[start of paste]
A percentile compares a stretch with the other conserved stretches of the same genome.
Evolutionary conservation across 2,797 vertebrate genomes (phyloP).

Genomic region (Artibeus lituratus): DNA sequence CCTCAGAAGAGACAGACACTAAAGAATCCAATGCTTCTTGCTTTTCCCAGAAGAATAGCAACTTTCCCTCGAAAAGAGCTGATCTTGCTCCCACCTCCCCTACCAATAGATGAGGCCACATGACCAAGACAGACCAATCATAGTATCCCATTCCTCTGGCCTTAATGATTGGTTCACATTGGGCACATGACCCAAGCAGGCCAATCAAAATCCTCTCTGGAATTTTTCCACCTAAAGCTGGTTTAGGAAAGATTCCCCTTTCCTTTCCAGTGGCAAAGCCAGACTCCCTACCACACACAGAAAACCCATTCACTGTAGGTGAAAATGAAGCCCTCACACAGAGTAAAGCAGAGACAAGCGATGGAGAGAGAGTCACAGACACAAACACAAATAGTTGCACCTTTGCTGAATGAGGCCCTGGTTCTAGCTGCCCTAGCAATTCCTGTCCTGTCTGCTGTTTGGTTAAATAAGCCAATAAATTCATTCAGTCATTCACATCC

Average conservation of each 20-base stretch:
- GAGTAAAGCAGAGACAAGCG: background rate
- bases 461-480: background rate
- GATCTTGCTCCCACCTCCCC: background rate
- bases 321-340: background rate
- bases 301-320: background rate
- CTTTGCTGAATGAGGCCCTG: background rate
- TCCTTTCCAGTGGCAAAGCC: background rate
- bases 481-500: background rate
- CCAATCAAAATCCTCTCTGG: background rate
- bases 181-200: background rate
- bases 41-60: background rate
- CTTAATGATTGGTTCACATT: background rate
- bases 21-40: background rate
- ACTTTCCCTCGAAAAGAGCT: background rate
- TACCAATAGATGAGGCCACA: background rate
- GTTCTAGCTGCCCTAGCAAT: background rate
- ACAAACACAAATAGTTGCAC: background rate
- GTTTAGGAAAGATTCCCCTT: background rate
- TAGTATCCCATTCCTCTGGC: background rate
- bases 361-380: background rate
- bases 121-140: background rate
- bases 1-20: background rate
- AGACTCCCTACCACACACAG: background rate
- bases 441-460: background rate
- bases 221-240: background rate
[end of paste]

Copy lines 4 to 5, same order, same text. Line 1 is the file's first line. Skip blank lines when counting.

Average conservation of each 20-base stretch:
- GAGTAAAGCAGAGACAAGCG: background rate